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Men in Australia Telephone Survey (MATeS): predictors of men’s help-seeking behaviour for reproductive health disorders

Carol A Holden, Damien J Jolley, Robert I McLachlan, Marian Pitts, Robert Cumming, Gary Wittert, David J Handelsman and David M de Kretser
Med J Aust 2006; 185 (8): 418-422.

Summary

Objective: To identify sociodemographic factors associated with help-seeking behaviour for reproductive health disorders in middle-aged and older Australian men.

Design: A cross-sectional, population-based, computer-assisted telephone interview exploring sociodemographic factors and general and reproductive health.

Participants and setting: Analysis of data from the Men in Australia Telephone Survey (MATeS) of 5990 Australian men aged 40 years and older interviewed between September and December 2003.

Main outcome measures: Self-reported diagnosis of prostate disease and erectile dysfunction (ED), help-seeking behaviour (including visiting a doctor, prostate-specific antigen testing, treatment of prostate disease, speaking to a health professional about ED and treatment of ED).

Results: Age was a significant predictor of all help-seeking behaviour studied, other than treatment for ED. Controlling for all predictor variables, never-married status predicted a lower likelihood of visiting a doctor (odds ratio [OR], 0.68 [95% CI, 0.48–0.97]) or speaking to a health professional about ED (OR, 0.44 [95% CI, 0.21–0.93]), while divorced/separated status predicted lower likelihood of having a prostate-specific antigen test (OR, 0.63 [95% CI, 0.50–0.79]). Living in a regional or remote area or being from a non-English-speaking background predicted lower likelihood of receiving treatment for ED (ORs, 0.62 [95% CI, 0.42–0.92] and 0.41 [95% CI, 0.24–0.72], respectively), but did not influence screening for prostate disease.

Conclusion: Seeking advice or treatment for male reproductive health disorders is predicted by sociodemographic factors specific to different reproductive health problems. As middle-aged and older men do attend doctors, opportunities exist for health professionals to optimise their consultations by routinely discussing reproductive health with all men, to identify under-reported male reproductive health disorders.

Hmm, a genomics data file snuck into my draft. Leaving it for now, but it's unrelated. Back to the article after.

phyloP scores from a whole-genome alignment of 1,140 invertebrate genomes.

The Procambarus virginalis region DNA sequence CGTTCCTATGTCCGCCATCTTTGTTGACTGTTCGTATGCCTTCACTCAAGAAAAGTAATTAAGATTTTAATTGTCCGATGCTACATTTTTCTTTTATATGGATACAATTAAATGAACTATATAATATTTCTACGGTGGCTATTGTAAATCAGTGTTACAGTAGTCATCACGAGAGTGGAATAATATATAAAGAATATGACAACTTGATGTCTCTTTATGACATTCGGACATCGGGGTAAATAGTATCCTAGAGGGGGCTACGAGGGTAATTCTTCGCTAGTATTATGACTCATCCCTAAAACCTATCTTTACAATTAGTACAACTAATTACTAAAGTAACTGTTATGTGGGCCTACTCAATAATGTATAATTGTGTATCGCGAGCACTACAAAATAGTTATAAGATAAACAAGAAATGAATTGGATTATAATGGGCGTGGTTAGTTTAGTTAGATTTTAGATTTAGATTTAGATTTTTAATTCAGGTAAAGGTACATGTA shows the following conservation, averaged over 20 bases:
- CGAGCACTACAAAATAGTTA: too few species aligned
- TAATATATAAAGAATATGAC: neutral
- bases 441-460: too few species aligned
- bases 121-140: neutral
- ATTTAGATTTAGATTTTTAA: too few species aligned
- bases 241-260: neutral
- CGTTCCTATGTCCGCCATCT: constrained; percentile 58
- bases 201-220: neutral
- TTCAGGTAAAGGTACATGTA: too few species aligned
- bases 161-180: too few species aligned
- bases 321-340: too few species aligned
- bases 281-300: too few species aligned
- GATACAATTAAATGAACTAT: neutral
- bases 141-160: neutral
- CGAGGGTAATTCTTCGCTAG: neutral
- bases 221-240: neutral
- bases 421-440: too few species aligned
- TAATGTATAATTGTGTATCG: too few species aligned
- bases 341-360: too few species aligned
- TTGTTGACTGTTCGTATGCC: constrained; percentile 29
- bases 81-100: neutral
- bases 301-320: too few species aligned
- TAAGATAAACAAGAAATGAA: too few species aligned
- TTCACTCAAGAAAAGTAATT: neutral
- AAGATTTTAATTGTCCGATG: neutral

• Carol A Holden1
  • Damien J Jolley2
  • Robert I McLachlan3
  • Marian Pitts4
  • Robert Cumming5
  • Gary Wittert6
  • David J Handelsman7
  • David M de Kretser1

  • 1 Andrology Australia, Monash University, Melbourne, VIC.
  • 2 Monash Institute of Health Services Research, Monash University, Melbourne, VIC.
  • 3 Prince Henry's Institute, Melbourne, VIC.
  • 4 Australian Research Centre in Sex, Health and Society, La Trobe University, Melbourne, VIC.
  • 5 Centre for Education and Research on Ageing and School of Public Health, University of Sydney, Sydney, NSW.
  • 6 Department of Medicine, University of Adelaide, Adelaide, SA.
  • 7 Concord Hospital and ANZAC Research Institute, University of Sydney, Sydney, NSW.


Acknowledgements: 

The Australian Government Department of Health and Ageing provided financial support for Andrology Australia but had no role in the study design, collection, analysis or interpretation of data, or writing or publication of this article. We thank the Hunter Valley Research Foundation, NSW, for assistance in survey administration and data collection; Dr Megan Cock for constructive criticism of the manuscript; and Professor Graeme Hugo and Mr Errol Bamford (National Centre for Social Applications of Geographic Information Systems [GISCA], University of Adelaide, SA) for providing the Accessibility and Remoteness Index of Australia (ARIA) database.

Competing interests:

None identified.

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